This is all a further example of how the main pubcos have lost the PR battle, especially with the Independent Pub Confederation (IPC) and its mates.
The IPC has managed to convince the various members of the committee that the leased and tenanted (L&T) model needs an overhaul and that Government intervention is required.
Firstly, well done to the IPC for such an effective campaign. However, these committee members have completely failed to understand how the L&T model works.
It is a complete nonsense that a tied tenant should be no worse off than an untied tenant and it would be commercially completely unacceptable to the freehold owner, whoever that may be.
These potential unnecessary and controversial changes, if implemented, should be resisted. Any Government intervention with potentially Draconian legislation would be challenged, if necessary in Europe, where I believe the Court of First Instance would not support the proposals.
Now I will accept that changes, especially with rent reviews, needed to be implemented and a great deal of progress has been made.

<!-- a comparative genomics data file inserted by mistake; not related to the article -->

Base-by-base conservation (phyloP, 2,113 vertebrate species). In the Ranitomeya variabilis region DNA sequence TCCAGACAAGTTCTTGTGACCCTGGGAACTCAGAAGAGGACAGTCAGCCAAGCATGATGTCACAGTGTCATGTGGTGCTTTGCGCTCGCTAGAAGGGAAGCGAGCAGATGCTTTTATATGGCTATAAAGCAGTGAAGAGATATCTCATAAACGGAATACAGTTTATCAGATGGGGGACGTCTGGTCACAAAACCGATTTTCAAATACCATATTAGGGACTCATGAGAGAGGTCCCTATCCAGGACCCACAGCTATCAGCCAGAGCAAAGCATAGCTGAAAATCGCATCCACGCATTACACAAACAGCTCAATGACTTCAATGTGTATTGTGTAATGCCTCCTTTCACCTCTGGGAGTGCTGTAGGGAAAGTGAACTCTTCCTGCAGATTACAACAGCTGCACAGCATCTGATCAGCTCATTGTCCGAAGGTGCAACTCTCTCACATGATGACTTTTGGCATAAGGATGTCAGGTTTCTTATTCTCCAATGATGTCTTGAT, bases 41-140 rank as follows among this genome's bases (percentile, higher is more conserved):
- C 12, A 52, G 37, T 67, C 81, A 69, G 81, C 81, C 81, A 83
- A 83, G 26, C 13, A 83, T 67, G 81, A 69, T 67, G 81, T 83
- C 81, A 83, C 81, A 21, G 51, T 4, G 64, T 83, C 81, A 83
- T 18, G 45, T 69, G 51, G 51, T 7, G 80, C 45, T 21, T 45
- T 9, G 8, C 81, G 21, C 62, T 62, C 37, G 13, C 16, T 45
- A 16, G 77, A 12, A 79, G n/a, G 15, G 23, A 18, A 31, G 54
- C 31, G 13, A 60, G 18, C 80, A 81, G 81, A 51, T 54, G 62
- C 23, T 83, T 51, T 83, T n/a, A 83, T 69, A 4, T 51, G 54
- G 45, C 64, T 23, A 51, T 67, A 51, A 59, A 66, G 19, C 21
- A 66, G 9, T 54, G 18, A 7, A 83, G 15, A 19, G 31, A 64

Also, I have no doubt that unless pubcos of all shapes and sizes offer outstanding support to every one of their tenants and help them build a sustainable business with a realistic income, they will not attract the quality of new operators needed to lure customers back to the pub.
A tenancy with a supportive landlord offers an outstanding opportunity for good and well-trained people to become self employed and get a realistic return on their investment and that can, and does, produce a reasonable income for both parties.
Pubcos have to go further by not trying to re-let unsustainable pubs and put a stop to BDMs appointing licensees either with little or no training and usually under-financed. That is a recipe for disaster and has caused a huge amount (quite rightly) of resentment.
Finally, congratulations to departing PMA editor The PMA Team for all his sterling work over the past 10 years. I wish him well for the future.
David Elliott is chairman at Hinton Pub Company